Podcast #7: Gyi Tsakalakis Talks About Online Marketing without the BS


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This week Sam and Aaron wonder whether a lawyer could become an Uber driver to market a law practice, on obvious marketing, and Sam talks to Gyi Tsakalakis of AttorneySync about online marketing without the BS.

Using Uber to Market a Law Practice

Maybe this is a crazy idea, but a guy out in San Francisco is marketing his jewelry business while driving for Uber. He isn’t pushy about it; he just makes his catalog and some samples available.

Assuming they could avoid the in-person solicitation problem by, you know, not soliciting passengers, couldn’t a lawyer do the same thing? Would it be skeevy marketing?

What to Do Before Marketing Your Practice Online

Before you go and spend any money on online marketing, read this post.


Interview: Gyi Tsakalakis

Sam interviewed Gyi Tsakalakis of AttorneySync about online marketing in an attempt to dispel myths about online marketing and search-engine optimization. They discuss what online marketing really is, whether SEO is still a thing, and Gyi explains the basics of putting together an online marketing strategy.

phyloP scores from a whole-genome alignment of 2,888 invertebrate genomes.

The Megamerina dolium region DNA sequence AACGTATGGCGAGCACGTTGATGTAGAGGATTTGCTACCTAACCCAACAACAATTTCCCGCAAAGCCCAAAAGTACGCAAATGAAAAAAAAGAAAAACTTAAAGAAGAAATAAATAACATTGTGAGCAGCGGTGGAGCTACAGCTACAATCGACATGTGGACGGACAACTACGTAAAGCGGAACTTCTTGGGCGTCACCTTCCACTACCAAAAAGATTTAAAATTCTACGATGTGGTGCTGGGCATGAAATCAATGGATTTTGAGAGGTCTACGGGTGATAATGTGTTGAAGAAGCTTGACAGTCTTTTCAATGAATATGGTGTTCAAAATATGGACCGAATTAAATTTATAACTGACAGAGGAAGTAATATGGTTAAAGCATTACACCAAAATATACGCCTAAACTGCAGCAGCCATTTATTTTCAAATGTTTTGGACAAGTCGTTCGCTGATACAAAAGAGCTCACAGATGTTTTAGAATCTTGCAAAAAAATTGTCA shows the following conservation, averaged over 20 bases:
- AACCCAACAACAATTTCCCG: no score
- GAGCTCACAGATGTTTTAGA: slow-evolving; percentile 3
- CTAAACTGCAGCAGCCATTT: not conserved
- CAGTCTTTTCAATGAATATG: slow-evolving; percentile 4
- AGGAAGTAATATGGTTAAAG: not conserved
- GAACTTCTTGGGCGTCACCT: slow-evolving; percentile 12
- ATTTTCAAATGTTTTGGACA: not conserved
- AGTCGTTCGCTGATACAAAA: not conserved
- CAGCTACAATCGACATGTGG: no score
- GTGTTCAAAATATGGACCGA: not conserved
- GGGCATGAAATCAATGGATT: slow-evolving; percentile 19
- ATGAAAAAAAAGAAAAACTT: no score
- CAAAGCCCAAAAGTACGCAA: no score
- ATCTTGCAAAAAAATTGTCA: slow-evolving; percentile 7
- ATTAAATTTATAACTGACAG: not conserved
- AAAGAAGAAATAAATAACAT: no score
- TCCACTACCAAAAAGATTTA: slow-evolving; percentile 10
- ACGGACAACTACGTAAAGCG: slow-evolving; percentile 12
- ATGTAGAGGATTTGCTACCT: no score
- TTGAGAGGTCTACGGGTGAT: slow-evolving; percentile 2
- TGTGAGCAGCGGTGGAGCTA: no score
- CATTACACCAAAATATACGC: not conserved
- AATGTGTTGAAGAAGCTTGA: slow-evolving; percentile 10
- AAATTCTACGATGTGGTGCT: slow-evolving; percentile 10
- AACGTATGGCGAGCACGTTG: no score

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Thanks to Ruby Receptionists for sponsoring this episode of our podcast.

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  • frankfihn


    Great podcast. I loved the Uber story.

    What does a guy have to do to get your attention in an email?


    • I get a ton of guest post pitches every day, and I generally just delete the ones from non-lawyers.

  • Monika

    Great podcast. I am a lawyer with a new blog, separate from my website. Wondering if any ethical issues arise from outsourcing the content itself (i.e., blog posts).

    • Of course there are ethical issues. But as long as you realize you are personally responsible for everything on your site and scrutinize it accordingly, the ethical issues are surmountable.

      There are also issues that have nothing to do with the Rules of Professional Responsibility. It should feel skeevy to outsource blog posts, because it is. Blogs are personal. Write your own posts or don’t bother having a blog.

      • Monika

        I agree with your view personally. I believe that anything that a visitor reads on my blog should come from me and be a representation of my expertise. However, lawyers hire writers all the time, including for copyrighting on a firm’s webpage. Partners solicit help from associates all the time. It is an interesting debate on where the line should be drawn (e.g., research for your post versus having a draft written pursuant to your instructions that you review and modify versus hiring someone to handle the entire process). Thanks for your reply.

        • It’s fine to hire a copywriter to help with website copy. Most lawyers probably should, actually.

          When it comes to a blog, though, I think it’s important to ensure your posts are in your own voice. Of course you can get help, but stop well short of outsourcing the writing wholesale.